The 6 Drivers of an Entrepreneurial Vision. In Blackboard Fridays Episode 113, Jacob talks about Commercial Vision. Need this implemented into your business? Talk to the international business advisor who can do exactly that – Contact Jacob, Learn More, or Subscribe for Updates.
We talked then about how your team value Autonomy, Mastery, and Purpose – and broke down the 6 drivers that create an organisation that delivers those outcomes, and empowers those around you.
So what about you? What about the entrepreneur, the business owner, the founding spark who already had the empowerment to found and lead this business?
Well it turns out that the six fundamental human drivers that impact your staff, also impact you as the CEO. So how do these conflicting needs, Independence and Belonging, Stability and Risk, Present and Future, act to support or sabotage your vision?
How well driven is your business? (Not sure? Reach out for our Strategic Business Review service to unstick your stuck and accelerate your ambitions.)
Watch this week’s episode here.
Who is Jacob Aldridge, Business Coach?
“The smart and quirky advisor who gets sh!t done in business.” Back independent since 2019.
Since April 2006, I’ve been an international business advisor providing bespoke solutions for privately-owned businesses with 12-96 employees.
At this stage you have proven your business model, but you’re struggling to turn aspirations into day-to-day reality. You are still responsible for all 28 areas of your business, but you don’t have the time or budget to hire 28 different experts.
You need 1 person you can trust who can show you how everything in your business is connected, and which areas to prioritise first.
My personal favorite Blackboard Fridays episodes are episodes 21 and 22 where we talked about the employee empowerment journey. How it’s your responsibility as a business owner to create an organization that touches on all six of the key human drivers and how difficult that is because different drivers are actually in conflict with each other. And so individuals may change over time or even on short notice flip about what’s important to them.
The same human drivers impact the entrepreneurial vision and the behavior that you have as a business leader. Being aware of which of these are a priority and how they’re impacting your decision making and behavior can help you communicate better with your team, with your spouse, and make better decisions with yourself aware of which of these are driving you.
As a quick recap, we know from the research of Dan Pink that once you get beyond the money, humans are driven by a sense of autonomy, mastery, and purpose. But when we break that down, we find these conflicting human drivers.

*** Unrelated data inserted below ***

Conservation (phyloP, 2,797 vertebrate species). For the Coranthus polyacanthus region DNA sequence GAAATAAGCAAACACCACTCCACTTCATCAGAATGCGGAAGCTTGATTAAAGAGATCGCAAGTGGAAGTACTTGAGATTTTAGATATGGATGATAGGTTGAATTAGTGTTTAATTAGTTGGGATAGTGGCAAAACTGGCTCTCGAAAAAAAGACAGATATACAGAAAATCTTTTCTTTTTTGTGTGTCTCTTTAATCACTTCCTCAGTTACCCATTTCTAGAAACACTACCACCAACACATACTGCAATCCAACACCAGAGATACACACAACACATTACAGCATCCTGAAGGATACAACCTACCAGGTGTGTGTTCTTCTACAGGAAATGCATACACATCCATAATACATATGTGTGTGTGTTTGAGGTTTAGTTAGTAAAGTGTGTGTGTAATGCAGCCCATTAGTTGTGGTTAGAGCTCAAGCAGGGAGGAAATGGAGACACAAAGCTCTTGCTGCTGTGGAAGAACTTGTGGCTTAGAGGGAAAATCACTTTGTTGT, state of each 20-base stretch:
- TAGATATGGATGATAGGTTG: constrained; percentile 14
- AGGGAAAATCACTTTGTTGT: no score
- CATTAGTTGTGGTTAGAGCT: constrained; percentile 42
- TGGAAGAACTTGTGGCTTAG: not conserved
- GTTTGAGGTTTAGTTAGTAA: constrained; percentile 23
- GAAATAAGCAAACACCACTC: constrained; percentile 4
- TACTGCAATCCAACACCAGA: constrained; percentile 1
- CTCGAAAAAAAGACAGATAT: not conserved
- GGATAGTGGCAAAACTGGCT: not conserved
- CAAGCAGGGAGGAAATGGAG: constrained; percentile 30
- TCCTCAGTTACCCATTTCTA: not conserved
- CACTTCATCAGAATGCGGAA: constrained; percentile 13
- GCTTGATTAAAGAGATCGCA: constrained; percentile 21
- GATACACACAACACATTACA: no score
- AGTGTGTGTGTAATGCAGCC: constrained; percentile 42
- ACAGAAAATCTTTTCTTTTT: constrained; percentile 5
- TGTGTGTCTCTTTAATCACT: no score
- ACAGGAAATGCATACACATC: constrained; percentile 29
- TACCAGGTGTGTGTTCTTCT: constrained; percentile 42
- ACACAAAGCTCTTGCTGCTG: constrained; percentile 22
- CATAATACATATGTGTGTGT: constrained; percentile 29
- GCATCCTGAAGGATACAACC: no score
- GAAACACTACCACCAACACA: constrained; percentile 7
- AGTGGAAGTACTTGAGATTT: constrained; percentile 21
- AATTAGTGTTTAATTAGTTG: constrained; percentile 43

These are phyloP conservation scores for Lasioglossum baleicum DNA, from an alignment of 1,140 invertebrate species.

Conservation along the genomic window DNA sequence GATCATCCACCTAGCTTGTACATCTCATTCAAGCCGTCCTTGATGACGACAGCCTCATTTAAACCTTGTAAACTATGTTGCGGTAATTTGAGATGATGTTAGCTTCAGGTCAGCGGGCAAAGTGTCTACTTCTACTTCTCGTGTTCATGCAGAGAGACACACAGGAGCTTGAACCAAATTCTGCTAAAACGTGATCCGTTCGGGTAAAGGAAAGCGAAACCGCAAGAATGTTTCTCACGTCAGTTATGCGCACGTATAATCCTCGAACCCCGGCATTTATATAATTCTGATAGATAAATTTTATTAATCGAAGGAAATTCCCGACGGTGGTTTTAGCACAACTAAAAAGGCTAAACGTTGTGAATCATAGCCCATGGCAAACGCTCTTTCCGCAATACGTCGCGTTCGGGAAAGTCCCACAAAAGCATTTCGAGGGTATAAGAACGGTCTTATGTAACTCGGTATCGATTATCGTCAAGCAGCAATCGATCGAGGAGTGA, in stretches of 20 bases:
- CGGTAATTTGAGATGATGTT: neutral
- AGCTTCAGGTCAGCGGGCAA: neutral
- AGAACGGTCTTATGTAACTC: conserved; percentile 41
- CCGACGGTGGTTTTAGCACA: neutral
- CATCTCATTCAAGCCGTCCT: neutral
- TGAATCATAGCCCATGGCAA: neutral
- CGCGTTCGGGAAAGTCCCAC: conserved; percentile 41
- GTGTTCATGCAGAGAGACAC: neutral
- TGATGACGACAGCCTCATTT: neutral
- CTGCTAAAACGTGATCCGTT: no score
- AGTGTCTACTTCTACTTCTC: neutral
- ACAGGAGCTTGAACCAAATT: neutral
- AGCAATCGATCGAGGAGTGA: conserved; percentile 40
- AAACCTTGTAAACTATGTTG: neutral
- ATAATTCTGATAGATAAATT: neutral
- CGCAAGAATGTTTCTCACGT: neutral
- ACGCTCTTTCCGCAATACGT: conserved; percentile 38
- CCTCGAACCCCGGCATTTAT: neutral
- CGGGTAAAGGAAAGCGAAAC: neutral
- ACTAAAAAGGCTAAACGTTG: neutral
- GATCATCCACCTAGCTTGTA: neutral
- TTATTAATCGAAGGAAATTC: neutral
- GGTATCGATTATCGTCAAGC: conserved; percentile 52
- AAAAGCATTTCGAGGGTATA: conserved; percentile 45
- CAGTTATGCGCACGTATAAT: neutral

Around autonomy, that self-driven responsibility, we simultaneously have a desire to belong to something bigger than us and to have independence to be able to make decisions on our own.
Around mastery, we want the stability of being good at something and we want to be able to take risks to try new things and learn new skills.
And on a purpose front, we don’t just want that future vision, we also wanna know that what we’re focused on in the present is actually making a difference in the world.
As your business evolves and grows, what motivates you, what drives you is likely to shift. Some people start a business very, very much from a sense of independence. Maybe they were part of a big corporation where they felt that they were just a number and so starting their own business was about having more time and more freedom around what they were doing.
After a while, they can start to feel lonely. They start to realize that they can achieve more in a collaborative approach whether that’s having a team around them or finding a way to work more closely with their clients so that they have that sense of belonging.
On the flip side, some people really know from the get go that they want that belonging. They might even join a coworking space so that they’ve got that sense of community, that vibe, that hub, that hum that helps them to drive.
After they find after a while that they actually do want their own space, their own brand, their own autonomy and so they go looking for some semblance of independence and we can fluctuate between those as we can fluctuate between any of these over time.
Perhaps the most compelling example of how these drivers shift is between risk and stability. In a startup with a new product, business owners are often quite excited about taking risks and doing things differently.
If and when they succeed, their entire motivation shifts and they get much more excited about creating stability, about holding the dominant market position that they’ve got. Apple Computers is a great example of this. An organization that in the 1980s was all about doing things differently, of smashing down the paradigm of IBM and then Microsoft. And now that Apple is with Amazon the most valuable company in the world, they are much more interested in ensuring stability.
Mastering their skills to such a level that they can’t be challenged by a competitor. So what’s driving you right now? Which of these and it may just be one or two of the six or it may one from each of the columns. Which of those are most important to you right now? Have you shared that with your team? And diaries to reflect on this on a regular basis? Because as your business changes, your drivers change and that will impact your vision and how well your team and your clients support you to achieve it.
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